Aren't they amazing? They could go on forever, aimlessly talking about pointless subjects. Even I'm beginning to admire them for it. -- Nagisa, A Lollipop Or A Bullet

    by Dom9000 on Thu Jul 14, 2011 at 06:03:48 PM PDT

    •  Younger voters may be (4+ / 0-)
      Recommended by:
      FG, tardis10, WellstoneDem, ChicDemago

      more socially liberal in each generation, but they're not necessarily more likely to be Democrats. The partisan split among the youngest voters fluctuates over time just like that of the electorate as a whole (in the late 80s, for example, the 18-24 cohort contained more Republicans than Democrats). So the fact that this cohort is overwhelmingly Democratic was not inevitable, and is good news over the long term for the party. However, as you pointed out, they didn't show up in 2010.

      Families is where a nation finds hope, where wings take dream.

      by cardinal on Thu Jul 14, 2011 at 06:19:10 PM PDT

      [ Parent ]

  •  Thanks! (0+ / 0-)

    Cheers me up a little.  it's scary, though, that the youngest group of voters in Kentucky actually voted for Ron Paul.  What did we put in THEIR cheerios??

  •  I honestly don't see ... (1+ / 0-)
    Recommended by:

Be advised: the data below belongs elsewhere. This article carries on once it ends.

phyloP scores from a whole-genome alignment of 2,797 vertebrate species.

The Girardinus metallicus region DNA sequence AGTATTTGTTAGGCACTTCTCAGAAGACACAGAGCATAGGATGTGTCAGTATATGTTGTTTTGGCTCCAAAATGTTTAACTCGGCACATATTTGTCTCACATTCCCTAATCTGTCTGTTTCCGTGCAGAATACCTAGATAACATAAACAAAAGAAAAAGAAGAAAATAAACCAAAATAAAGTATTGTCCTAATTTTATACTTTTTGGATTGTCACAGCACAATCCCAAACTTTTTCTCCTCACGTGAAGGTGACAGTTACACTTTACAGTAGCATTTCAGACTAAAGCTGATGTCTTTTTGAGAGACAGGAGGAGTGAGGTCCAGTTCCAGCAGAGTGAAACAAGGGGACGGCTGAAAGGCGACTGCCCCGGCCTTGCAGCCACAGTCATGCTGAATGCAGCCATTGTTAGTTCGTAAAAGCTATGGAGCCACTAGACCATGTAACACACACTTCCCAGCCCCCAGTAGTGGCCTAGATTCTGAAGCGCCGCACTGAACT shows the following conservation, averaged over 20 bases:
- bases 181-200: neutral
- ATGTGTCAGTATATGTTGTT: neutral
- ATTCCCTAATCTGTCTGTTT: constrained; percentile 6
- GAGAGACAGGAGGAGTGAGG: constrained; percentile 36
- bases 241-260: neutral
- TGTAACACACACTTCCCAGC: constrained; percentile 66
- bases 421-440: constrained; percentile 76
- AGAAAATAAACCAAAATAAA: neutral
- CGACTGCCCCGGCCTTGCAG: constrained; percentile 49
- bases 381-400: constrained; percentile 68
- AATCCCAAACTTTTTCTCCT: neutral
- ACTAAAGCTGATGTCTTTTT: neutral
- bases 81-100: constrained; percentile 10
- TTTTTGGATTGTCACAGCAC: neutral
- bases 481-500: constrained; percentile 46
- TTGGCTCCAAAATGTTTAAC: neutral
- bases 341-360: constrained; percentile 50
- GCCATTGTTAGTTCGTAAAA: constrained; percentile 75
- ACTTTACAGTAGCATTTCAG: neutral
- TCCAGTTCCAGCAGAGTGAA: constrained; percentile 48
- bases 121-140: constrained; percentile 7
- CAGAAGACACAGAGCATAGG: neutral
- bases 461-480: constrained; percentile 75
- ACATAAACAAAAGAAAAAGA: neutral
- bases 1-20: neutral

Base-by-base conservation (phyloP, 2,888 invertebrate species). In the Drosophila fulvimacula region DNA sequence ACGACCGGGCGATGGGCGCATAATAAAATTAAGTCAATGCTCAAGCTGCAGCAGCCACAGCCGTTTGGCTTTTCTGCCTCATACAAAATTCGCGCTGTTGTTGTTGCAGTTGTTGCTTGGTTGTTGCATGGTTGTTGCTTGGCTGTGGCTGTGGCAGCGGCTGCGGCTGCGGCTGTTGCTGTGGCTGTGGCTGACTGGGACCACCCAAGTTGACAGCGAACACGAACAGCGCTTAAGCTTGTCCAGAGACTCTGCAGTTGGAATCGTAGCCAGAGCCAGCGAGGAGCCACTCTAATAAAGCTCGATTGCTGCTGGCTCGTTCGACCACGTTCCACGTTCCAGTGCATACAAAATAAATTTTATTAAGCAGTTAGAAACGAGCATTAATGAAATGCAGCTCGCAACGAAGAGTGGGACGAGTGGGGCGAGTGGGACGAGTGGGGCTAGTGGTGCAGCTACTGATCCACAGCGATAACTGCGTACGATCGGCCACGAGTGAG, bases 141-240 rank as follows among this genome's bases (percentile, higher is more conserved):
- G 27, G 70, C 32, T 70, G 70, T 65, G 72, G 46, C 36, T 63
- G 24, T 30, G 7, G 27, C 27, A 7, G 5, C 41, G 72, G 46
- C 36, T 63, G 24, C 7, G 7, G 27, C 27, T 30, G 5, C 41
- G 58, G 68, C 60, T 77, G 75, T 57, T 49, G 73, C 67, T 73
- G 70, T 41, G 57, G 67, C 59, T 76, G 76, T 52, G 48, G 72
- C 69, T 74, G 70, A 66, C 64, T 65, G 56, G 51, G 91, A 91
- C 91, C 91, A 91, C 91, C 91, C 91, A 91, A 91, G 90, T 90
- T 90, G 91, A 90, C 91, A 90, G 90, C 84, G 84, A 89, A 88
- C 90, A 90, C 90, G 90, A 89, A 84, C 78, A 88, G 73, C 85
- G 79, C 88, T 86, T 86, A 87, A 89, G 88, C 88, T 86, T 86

how young people, given their views in poll after poll, can possibly end up voting Republican, even as they age. Their tolerance of diversity is just too high to be absorbed comfortably into the current Republican Party.

    Now consistently turning them out in the long haul—as opposed to turning them off of politics altogether—is another story.

    •  Older views (0+ / 0-)

      It is strictly their different view of their own personal finances that does it.  As a college professor, I see different stages of people from young new voters to the 40-50 year old crowd, even older at times.  I teach English, something all freshmen must take and also a subject that leads itself to discussion and debate.  As people age and they have children and buy a home, they all of a sudden start to see themselves as middle class or even upper class if they happen to own the latest big screen or perhaps install a pool in their back yard.  They finish their degrees and now they are really on the road to conservatism, if these beliefs hold up.   Now all of a sudden the government is trying to take their money.  They start to think the republicans are for the man trying to make his fortune in America.  In reality, they will never ever be rich enough for the policies of republicans to help them.  I really do see a trend of people who once they reach 30, no matter how liberal they once were, changing into an independent leaning right or full blown tea bag.  It is not always the case, but it is certainly enough for concern.

  •  While this is nice (0+ / 0-)

    the big problem is that young people, generally speaking, don't turn out for mid-term or off-year elections. Hell, I was an election inspector in 2010 and about 1200-1500 people came to my polling site. I'd swear there were more voters over 80 than there were under 30.

    Hige sceal þe heardra, heorte þe cenre, mod sceal þe mare, þe ure mægen lytlað

    by milkbone on Fri Jul 15, 2011 at 06:56:54 AM PDT